There’s lots of talk about resurrection this time of year, from the good news of the Easter story to what we witness outdoors in every new flower. But what does it really mean to us, in a practical way? The Catholic Benedictine Sisters of St. Mary Monastery collaborated on this 10-part answer to the question of How to Practice Resurrection Every Day. We will publish it in installments over the next couple of weeks!
Ove was deeply wounded. His cherished wife was dead. His job was eliminated. All love, purpose and hope now gone, the irascible 59-year-old decided to do the only logical thing: kill himself.
But despite his repeated, well-planned attempts, Ove remained foiled: Someone barged in on him. The rope broke. A half-frozen, starving cat needed help.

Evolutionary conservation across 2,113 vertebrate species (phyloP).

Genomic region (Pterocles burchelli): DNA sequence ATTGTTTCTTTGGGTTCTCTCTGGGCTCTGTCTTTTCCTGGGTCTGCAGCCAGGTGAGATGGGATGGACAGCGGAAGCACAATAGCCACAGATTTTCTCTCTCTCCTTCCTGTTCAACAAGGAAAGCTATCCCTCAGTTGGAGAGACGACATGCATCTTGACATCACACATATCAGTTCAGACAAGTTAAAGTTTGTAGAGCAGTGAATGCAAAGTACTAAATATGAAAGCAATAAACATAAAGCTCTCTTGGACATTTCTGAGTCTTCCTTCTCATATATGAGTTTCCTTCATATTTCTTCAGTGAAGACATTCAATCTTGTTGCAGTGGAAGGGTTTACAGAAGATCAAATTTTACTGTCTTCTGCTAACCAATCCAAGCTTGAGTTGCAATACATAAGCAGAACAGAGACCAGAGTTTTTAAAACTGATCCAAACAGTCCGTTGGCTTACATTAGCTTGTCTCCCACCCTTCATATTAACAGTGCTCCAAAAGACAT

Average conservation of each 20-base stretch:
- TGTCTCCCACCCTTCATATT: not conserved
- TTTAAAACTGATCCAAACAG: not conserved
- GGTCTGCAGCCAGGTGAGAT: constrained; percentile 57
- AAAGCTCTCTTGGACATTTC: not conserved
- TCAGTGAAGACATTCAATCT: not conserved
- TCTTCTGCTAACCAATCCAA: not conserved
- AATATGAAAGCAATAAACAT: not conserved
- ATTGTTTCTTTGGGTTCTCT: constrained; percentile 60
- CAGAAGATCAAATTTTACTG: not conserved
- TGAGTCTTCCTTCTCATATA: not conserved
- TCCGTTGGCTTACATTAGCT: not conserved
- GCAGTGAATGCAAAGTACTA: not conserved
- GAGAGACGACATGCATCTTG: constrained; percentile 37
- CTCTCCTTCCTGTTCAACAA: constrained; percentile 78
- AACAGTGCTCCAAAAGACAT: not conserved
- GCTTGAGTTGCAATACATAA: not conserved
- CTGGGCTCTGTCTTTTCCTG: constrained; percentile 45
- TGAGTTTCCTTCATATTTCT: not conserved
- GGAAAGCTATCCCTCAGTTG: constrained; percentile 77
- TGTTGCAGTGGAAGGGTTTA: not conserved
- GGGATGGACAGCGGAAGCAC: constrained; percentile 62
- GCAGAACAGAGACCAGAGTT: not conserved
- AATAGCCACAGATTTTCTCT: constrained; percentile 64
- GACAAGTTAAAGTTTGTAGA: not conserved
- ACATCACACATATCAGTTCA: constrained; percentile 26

Life itself – and Ove’s willingness to say Yes to it – stood in the way of his plans. He began to heal.
This story comes from Fredrik Backman’s lovely novel, A Man Called Ove. Following the daily life of a gruff and cranky retiree, it explores questions of life, purpose and death. It also stalks the idea of resurrection, and of what it can mean to us on a daily, practical level.
Because we don’t just die physically, one time, at the end of our lives. We die daily. Sometimes many times a day. And resurrection is part of the plan.
Think back on yesterday, or last week. What small deaths have you experienced in a fight with a friend, a mistake at work, or a more profound loss?
How did you get back up?